With a continuing need for connection, addiction and recovery services go virtual

JFCS Jewish Community Addiction Services has adapted to meet the needs of clients during the pandemic

The pandemic and social distancing measures it requires is challenging for everyone, but can be especially challenging for people in recovery and those who are battling substance addiction. This month we are featuring two columns that address these challenges and offer advice and resources. Below is an article on how JFCS’ Jewish Community Addiction Services is adapting to these times. To read a first-hand account, “Reflections from an alcoholic during the COVID-19 crisis,” by JFCS Graphic Designer and Digital Communications Associate Megan Wiese, click here.

By Beckly Lyle Sulkin, MSW, LGSW • Jewish Community Addiction Services Coordinator

Addiction has been called “a disease of isolation,” of which the opposite is connection. While we all face challenges related to the COVID-19 pandemic, people struggling with active addiction or trying to maintain recovery may face unique difficulties due to isolation imposed by social distancing. As society highlights the need for isolation, connection becomes more difficult. Difficult, but not impossible.

As with many human services and social gatherings, recovery communities have found a temporary home on the internet. On April 13, JFCS and the Jewish Recovery Network (JRN) hosted the first-ever Virtual Freedom from Addiction Seder on Zoom. Nearly 30 people gathered from near and far – including Minnesota, Arizona, Florida, and Missouri – to celebrate our exodus from slavery and freedom from addiction. Many attendees expressed thanks for the opportunity to participate in a sober Passover Seder. It was clear from their comments and participation that the chance to be part of a recovery community during this unusual time had a positive impact.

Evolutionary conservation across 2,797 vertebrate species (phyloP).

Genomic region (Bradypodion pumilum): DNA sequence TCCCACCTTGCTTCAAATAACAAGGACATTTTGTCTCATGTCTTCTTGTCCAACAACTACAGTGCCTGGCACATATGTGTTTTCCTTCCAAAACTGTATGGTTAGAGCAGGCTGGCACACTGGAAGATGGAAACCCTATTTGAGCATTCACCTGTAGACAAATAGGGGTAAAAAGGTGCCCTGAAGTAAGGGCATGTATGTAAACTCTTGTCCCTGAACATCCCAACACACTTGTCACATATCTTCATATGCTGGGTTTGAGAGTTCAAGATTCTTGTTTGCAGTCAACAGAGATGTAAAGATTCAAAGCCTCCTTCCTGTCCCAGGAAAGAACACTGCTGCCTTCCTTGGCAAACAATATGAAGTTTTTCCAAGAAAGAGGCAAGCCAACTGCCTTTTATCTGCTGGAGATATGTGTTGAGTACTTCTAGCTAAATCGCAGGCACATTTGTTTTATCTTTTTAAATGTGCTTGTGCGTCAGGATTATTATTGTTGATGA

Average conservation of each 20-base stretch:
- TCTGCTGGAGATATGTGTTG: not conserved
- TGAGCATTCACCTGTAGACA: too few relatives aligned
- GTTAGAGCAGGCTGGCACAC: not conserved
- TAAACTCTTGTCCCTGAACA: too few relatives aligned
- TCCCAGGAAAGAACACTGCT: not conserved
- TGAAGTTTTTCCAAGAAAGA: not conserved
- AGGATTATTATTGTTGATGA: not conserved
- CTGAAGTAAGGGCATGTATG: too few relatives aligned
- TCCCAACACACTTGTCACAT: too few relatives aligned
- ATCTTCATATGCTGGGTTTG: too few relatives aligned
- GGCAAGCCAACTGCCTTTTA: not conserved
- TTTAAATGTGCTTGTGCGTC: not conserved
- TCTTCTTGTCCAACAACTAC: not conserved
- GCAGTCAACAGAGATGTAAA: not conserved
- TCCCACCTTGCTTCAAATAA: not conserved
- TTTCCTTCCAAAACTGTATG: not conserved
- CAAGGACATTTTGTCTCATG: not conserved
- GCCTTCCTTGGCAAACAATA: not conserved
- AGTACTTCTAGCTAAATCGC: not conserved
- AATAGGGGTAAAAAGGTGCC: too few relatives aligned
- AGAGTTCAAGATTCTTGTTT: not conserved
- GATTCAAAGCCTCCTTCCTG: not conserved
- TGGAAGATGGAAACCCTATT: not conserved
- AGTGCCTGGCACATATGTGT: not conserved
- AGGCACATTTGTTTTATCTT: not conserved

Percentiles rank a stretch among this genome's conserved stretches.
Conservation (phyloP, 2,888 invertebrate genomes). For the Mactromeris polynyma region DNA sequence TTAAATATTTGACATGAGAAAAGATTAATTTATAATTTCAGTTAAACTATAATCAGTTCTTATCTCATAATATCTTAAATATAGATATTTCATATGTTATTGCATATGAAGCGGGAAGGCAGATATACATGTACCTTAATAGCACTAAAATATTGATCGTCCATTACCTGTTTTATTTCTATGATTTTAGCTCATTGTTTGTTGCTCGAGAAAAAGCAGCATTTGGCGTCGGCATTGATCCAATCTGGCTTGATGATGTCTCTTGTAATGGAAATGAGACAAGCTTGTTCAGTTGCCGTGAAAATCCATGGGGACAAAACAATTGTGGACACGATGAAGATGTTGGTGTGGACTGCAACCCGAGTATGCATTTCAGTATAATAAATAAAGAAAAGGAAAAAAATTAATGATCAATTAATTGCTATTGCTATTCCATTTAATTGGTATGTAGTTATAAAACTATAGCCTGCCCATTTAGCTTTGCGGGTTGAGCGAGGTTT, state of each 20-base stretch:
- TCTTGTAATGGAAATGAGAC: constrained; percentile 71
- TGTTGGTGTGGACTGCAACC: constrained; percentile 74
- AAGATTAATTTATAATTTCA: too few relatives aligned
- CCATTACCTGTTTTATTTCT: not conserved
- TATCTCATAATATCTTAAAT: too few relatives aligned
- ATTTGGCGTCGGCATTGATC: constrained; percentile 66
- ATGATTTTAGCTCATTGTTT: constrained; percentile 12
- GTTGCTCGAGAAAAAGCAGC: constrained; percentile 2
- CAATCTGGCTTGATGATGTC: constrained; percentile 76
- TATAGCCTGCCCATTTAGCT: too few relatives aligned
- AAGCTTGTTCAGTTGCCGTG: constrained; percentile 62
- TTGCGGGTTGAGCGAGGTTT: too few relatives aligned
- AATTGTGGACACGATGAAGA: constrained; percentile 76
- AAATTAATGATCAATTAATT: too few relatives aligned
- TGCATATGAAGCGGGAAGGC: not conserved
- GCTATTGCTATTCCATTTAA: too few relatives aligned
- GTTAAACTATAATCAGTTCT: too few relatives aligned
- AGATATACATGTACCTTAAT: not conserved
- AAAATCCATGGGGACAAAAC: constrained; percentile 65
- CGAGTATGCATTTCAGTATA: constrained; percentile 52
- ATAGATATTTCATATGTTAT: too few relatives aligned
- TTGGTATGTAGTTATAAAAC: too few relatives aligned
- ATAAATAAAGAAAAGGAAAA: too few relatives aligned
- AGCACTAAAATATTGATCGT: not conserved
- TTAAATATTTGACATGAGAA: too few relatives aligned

Similarly, many recovery support meetings – including 12-step meetings such as AA, NA, and Al-Anon; as well as alternatives such as SMART Recovery, Women for Sobriety, and LifeRing Secular Recovery – have migrated to remote meetings by phone and video chat. While these virtual meetings are not entirely new, they have seen a dramatic increase in recent weeks, offering more location-centric meetings in response to the pandemic.

These meetings offer familiar faces from local meetings, and are held at the typical time of the in-person meetings that they replace, easing the transition from in-person to online participation (and hopefully back to in-person in the future)! Recovery community organizations such as Minnesota Recovery Connection are also providing remote services, including recovery group meetings and peer support services.

Admittedly, the abundance of resources can be overwhelming at times. Finding the motivation and energy to attend virtual meetings or access new recovery resources can be a challenge in and of itself. Some may find themselves feeling guilty that they are not taking a more active approach to their recovery.

In the spirit of the Passover season, I encourage anyone feeling this way to adopt a mindset of dayenu, which says, “that alone would have been sufficient; for that alone we are grateful.” If you are able to be of service to others (a proven strategy for promoting abstinence): dayenu. If you are only able to attend one meeting a week, instead of your typical daily meetings: dayenu. If all you can do to keep from drinking or using in the next day (or the next hour) is to focus on self-care and personal comfort: dayenu.

It is okay to not be okay. JFCS’ Jewish Community Addiction Services is here to help. If you would like more resources, strategies, or support for recovery during this time of crisis, please contact Sharon Goldetsky at 952-417-2149 or SSGoldetsky@jfcsmpls.org. In the meantime, may we all find the serenity to accept the things we cannot change, the courage to change the things we can, and the wisdom to know the difference.

Click here to read a Star Tribune article, “Twin Cities addiction experts fear rise in drug overdoses amid virus isolation”